The Indiana law that lets citizens shoot cops
The Hoosier State now allows people to use deadly force to keep public servants from illegally entering their homes or cars. Police, of course, are not pleased
Police officers in Indiana are speaking out against a new law that gives citizens the right to use deadly force to protect themselves against a public servant who oversteps his authority. Tim Downs, president of the Indiana State Fraternal Order of Police, says the law (signed in March by Gov. Mitch Daniels, but only now getting national attention) might give people the impression that they can shoot police with impunity. "It's just a recipe for disaster," he tells Bloomberg. Here, a brief guide to this controversial legislation:
What exactly does the law say?
It authorizes people to protect themselves or their property by using deadly force in response to "unlawful intrusion" by a "public servant." The measure is essentially just a public-servant-specific amendment to the state's 2006 so-called Castle Doctrine bill, which allows people to do whatever they have to to stop someone from illegally entering a home or car. Indiana is reportedly the first state to specifically allow the use of force against police. The new rule was passed with a nudge from the National Rifle Association, which has pushed permissive gun laws around the country.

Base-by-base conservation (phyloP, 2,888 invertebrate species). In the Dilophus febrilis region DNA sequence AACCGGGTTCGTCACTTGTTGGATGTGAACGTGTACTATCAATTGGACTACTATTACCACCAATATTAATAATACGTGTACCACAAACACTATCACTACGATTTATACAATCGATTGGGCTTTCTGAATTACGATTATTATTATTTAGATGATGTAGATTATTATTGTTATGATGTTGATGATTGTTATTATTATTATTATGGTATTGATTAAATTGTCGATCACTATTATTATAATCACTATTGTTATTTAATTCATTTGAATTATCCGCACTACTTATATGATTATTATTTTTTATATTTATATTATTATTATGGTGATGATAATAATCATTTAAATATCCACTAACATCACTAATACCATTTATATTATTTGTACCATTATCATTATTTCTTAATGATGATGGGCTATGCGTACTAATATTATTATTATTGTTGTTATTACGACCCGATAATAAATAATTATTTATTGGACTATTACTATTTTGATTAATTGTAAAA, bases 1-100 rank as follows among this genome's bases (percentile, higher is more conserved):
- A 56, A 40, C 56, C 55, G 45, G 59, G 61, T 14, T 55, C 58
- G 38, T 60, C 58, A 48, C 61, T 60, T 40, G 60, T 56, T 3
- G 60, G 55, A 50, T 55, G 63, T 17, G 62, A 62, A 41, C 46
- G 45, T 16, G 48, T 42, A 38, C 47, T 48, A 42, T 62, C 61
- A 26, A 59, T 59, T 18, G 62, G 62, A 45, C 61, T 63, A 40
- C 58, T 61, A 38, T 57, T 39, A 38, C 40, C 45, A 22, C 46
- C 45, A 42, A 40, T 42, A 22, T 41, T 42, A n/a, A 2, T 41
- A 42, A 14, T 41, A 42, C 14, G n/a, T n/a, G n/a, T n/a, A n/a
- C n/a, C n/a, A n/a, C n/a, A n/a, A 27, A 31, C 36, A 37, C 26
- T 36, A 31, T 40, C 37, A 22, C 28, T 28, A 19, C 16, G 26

Why did Indiana push this law?
The state Supreme Court had previously ruled that citizens had no legal right to resist police officers, even in a case of unlawful entry. So before this new law was passed, explains Republican state Sen. Michael Young, people had no legal right to protect themselves from abuse at the hands of authorities. Indeed, he says, a homeowner could do nothing in the hypothetical case in which he returned home to find a police officer raping his wife — other than filing a lawsuit later.
Is this really necessary?
Not according to law enforcement officials, who lobbied against the bill. They say it's wholly unnecessary, as Indiana was not exactly being marauded by rogue cops. And now, anyone who's drunk or distraught might think he has a legal right to shoot a police officer in a dispute. "It just puts a bounty on our heads," Downs tells Bloomberg. Sergeant Joseph Hubbard, for one, says he now worries that every time he pulls over a car, the driver might shoot him and cite the law as justification. "Somebody is going get away with killing a cop because of this law."